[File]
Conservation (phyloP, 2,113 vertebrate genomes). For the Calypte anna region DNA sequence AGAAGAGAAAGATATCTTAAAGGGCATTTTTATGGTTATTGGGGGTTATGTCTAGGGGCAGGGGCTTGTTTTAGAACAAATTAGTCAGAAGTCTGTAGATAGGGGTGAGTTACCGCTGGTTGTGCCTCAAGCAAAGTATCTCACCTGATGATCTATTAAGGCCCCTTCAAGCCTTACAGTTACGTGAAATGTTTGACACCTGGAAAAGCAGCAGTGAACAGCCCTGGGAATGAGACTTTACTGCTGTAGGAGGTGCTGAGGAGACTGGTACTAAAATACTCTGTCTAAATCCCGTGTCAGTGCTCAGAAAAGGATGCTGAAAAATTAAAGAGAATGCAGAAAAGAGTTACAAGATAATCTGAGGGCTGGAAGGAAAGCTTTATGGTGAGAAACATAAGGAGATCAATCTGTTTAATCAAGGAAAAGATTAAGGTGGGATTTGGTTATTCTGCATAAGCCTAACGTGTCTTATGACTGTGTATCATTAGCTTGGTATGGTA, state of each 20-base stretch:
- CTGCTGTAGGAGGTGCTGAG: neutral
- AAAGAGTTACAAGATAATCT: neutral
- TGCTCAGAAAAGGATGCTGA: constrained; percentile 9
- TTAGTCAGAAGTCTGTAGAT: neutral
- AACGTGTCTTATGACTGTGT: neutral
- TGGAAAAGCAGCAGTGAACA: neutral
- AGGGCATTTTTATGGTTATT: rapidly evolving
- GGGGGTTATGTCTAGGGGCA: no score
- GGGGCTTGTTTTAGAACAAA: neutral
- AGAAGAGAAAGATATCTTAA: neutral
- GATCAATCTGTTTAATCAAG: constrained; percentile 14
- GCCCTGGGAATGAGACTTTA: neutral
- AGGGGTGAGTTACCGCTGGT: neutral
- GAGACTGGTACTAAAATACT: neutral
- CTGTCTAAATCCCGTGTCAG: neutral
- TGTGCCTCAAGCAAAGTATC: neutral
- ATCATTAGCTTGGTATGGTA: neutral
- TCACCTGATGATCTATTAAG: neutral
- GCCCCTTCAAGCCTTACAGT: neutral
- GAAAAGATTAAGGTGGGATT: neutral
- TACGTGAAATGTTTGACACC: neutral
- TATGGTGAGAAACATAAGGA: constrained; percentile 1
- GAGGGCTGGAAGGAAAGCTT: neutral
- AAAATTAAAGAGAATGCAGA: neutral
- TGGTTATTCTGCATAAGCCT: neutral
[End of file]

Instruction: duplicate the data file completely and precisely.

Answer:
Conservation (phyloP, 2,113 vertebrate genomes). For the Calypte anna region DNA sequence AGAAGAGAAAGATATCTTAAAGGGCATTTTTATGGTTATTGGGGGTTATGTCTAGGGGCAGGGGCTTGTTTTAGAACAAATTAGTCAGAAGTCTGTAGATAGGGGTGAGTTACCGCTGGTTGTGCCTCAAGCAAAGTATCTCACCTGATGATCTATTAAGGCCCCTTCAAGCCTTACAGTTACGTGAAATGTTTGACACCTGGAAAAGCAGCAGTGAACAGCCCTGGGAATGAGACTTTACTGCTGTAGGAGGTGCTGAGGAGACTGGTACTAAAATACTCTGTCTAAATCCCGTGTCAGTGCTCAGAAAAGGATGCTGAAAAATTAAAGAGAATGCAGAAAAGAGTTACAAGATAATCTGAGGGCTGGAAGGAAAGCTTTATGGTGAGAAACATAAGGAGATCAATCTGTTTAATCAAGGAAAAGATTAAGGTGGGATTTGGTTATTCTGCATAAGCCTAACGTGTCTTATGACTGTGTATCATTAGCTTGGTATGGTA, state of each 20-base stretch:
- CTGCTGTAGGAGGTGCTGAG: neutral
- AAAGAGTTACAAGATAATCT: neutral
- TGCTCAGAAAAGGATGCTGA: constrained; percentile 9
- TTAGTCAGAAGTCTGTAGAT: neutral
- AACGTGTCTTATGACTGTGT: neutral
- TGGAAAAGCAGCAGTGAACA: neutral
- AGGGCATTTTTATGGTTATT: rapidly evolving
- GGGGGTTATGTCTAGGGGCA: no score
- GGGGCTTGTTTTAGAACAAA: neutral
- AGAAGAGAAAGATATCTTAA: neutral
- GATCAATCTGTTTAATCAAG: constrained; percentile 14
- GCCCTGGGAATGAGACTTTA: neutral
- AGGGGTGAGTTACCGCTGGT: neutral
- GAGACTGGTACTAAAATACT: neutral
- CTGTCTAAATCCCGTGTCAG: neutral
- TGTGCCTCAAGCAAAGTATC: neutral
- ATCATTAGCTTGGTATGGTA: neutral
- TCACCTGATGATCTATTAAG: neutral
- GCCCCTTCAAGCCTTACAGT: neutral
- GAAAAGATTAAGGTGGGATT: neutral
- TACGTGAAATGTTTGACACC: neutral
- TATGGTGAGAAACATAAGGA: constrained; percentile 1
- GAGGGCTGGAAGGAAAGCTT: neutral
- AAAATTAAAGAGAATGCAGA: neutral
- TGGTTATTCTGCATAAGCCT: neutral